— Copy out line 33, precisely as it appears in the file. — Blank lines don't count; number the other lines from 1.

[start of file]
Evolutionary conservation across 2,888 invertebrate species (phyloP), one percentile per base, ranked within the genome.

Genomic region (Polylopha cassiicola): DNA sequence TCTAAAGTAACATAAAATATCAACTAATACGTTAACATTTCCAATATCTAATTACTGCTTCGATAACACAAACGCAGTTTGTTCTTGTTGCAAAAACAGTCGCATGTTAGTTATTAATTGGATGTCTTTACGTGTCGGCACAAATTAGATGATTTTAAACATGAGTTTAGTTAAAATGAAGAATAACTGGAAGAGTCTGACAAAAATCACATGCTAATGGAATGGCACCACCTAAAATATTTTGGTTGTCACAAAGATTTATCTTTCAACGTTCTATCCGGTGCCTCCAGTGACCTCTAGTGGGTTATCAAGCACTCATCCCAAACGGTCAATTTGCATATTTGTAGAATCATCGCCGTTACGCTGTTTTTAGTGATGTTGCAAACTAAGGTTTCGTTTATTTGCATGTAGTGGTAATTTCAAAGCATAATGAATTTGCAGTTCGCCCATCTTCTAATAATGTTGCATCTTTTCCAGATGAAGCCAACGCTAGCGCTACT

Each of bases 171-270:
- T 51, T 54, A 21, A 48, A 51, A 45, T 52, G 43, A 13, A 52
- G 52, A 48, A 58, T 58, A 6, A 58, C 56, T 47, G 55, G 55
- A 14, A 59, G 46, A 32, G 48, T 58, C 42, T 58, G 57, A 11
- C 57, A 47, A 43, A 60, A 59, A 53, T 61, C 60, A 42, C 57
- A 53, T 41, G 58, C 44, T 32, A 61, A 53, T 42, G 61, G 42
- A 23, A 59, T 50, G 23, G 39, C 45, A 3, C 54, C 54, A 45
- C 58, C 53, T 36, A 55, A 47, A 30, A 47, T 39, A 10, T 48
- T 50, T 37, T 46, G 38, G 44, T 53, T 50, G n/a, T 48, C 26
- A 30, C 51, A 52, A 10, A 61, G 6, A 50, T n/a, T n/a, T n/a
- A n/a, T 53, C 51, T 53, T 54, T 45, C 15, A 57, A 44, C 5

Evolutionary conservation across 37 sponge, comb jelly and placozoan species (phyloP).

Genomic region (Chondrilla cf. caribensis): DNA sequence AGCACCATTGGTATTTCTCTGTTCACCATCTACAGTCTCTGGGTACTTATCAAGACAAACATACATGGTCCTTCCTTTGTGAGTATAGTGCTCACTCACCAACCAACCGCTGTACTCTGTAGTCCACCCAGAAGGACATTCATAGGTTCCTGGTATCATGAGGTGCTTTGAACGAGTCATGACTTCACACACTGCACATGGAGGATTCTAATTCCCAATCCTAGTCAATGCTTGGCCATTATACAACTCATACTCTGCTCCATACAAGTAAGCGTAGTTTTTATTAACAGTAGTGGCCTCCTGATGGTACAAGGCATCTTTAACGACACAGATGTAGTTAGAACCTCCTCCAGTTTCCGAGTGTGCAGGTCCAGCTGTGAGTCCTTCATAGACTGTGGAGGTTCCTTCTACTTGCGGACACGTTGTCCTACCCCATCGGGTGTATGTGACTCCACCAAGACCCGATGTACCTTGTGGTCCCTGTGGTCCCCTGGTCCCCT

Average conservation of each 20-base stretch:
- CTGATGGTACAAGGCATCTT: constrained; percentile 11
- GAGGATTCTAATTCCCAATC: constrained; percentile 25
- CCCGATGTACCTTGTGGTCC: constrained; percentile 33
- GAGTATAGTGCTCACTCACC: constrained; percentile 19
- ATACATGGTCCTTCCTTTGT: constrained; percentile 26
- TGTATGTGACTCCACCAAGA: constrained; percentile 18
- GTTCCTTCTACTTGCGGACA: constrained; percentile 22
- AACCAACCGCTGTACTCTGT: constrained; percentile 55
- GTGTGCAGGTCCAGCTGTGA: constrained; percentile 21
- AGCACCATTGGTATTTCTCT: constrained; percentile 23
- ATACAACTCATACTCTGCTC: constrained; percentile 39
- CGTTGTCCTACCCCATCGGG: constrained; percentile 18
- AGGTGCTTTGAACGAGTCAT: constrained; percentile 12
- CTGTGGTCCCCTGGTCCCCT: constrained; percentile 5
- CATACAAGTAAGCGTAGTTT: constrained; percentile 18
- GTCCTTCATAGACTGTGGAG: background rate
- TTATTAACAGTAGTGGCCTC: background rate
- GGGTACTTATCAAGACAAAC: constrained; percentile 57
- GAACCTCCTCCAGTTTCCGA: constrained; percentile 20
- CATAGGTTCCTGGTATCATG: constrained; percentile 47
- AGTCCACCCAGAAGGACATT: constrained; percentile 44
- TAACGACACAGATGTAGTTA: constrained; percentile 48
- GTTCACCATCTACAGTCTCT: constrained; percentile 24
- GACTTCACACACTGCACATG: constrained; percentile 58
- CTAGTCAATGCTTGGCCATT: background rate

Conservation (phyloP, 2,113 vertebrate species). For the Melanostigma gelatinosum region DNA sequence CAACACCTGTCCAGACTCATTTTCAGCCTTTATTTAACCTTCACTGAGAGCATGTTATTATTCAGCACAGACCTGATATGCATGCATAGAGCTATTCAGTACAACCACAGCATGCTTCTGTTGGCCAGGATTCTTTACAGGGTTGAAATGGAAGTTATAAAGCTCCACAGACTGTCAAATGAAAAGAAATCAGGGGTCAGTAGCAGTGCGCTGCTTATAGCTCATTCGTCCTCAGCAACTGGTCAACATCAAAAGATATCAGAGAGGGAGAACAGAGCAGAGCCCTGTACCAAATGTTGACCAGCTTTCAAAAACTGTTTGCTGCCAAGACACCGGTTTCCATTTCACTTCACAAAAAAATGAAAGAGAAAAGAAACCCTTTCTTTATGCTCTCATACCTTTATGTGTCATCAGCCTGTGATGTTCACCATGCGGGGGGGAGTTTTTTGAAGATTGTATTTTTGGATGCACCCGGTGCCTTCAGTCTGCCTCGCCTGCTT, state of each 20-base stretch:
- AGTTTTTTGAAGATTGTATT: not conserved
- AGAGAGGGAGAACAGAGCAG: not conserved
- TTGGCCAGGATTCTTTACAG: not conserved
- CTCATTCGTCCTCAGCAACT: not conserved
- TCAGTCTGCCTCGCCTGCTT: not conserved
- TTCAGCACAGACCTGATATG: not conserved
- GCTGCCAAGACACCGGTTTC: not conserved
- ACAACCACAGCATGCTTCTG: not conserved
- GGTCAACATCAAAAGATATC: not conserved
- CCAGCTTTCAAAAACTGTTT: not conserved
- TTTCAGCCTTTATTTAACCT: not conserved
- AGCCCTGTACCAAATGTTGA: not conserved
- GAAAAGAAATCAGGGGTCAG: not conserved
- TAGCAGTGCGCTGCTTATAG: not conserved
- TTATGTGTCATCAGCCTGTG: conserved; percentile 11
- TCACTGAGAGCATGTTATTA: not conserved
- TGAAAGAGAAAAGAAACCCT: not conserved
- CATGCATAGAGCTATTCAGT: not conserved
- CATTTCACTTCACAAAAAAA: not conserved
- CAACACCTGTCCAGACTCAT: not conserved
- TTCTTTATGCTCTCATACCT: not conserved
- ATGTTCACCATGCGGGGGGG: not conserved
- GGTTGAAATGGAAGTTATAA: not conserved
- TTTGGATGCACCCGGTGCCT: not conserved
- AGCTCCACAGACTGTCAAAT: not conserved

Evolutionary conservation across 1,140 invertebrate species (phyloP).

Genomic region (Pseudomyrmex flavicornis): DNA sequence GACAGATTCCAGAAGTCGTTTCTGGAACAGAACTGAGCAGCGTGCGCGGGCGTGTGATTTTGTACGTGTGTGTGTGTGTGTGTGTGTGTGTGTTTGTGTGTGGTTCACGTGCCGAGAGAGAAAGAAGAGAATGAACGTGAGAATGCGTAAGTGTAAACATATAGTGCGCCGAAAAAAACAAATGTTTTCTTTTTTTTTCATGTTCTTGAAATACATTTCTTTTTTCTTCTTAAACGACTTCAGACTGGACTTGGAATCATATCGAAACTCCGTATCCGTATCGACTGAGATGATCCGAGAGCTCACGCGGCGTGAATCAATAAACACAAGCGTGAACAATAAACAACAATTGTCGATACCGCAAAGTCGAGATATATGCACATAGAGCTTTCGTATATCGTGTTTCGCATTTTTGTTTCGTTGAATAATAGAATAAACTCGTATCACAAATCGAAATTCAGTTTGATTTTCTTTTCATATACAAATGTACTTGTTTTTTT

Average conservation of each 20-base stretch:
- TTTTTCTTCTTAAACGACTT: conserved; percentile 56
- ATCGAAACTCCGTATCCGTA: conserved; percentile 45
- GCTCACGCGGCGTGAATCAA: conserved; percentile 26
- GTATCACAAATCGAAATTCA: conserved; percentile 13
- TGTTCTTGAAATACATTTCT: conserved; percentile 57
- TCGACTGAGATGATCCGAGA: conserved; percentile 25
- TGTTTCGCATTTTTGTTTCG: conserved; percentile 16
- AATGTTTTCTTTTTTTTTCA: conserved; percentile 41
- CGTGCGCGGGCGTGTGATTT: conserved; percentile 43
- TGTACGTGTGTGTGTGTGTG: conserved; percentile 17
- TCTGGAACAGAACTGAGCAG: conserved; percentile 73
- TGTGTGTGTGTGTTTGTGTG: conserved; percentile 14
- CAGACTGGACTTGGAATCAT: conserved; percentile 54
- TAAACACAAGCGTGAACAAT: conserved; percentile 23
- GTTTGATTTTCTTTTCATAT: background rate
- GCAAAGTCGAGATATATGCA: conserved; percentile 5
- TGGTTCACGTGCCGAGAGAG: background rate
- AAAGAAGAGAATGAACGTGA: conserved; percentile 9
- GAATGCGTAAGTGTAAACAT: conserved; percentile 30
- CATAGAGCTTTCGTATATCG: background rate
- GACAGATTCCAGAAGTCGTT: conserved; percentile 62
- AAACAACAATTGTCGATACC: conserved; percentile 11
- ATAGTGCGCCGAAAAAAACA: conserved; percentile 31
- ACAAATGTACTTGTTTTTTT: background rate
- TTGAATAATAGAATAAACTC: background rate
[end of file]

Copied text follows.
- TTATTAACAGTAGTGGCCTC: background rate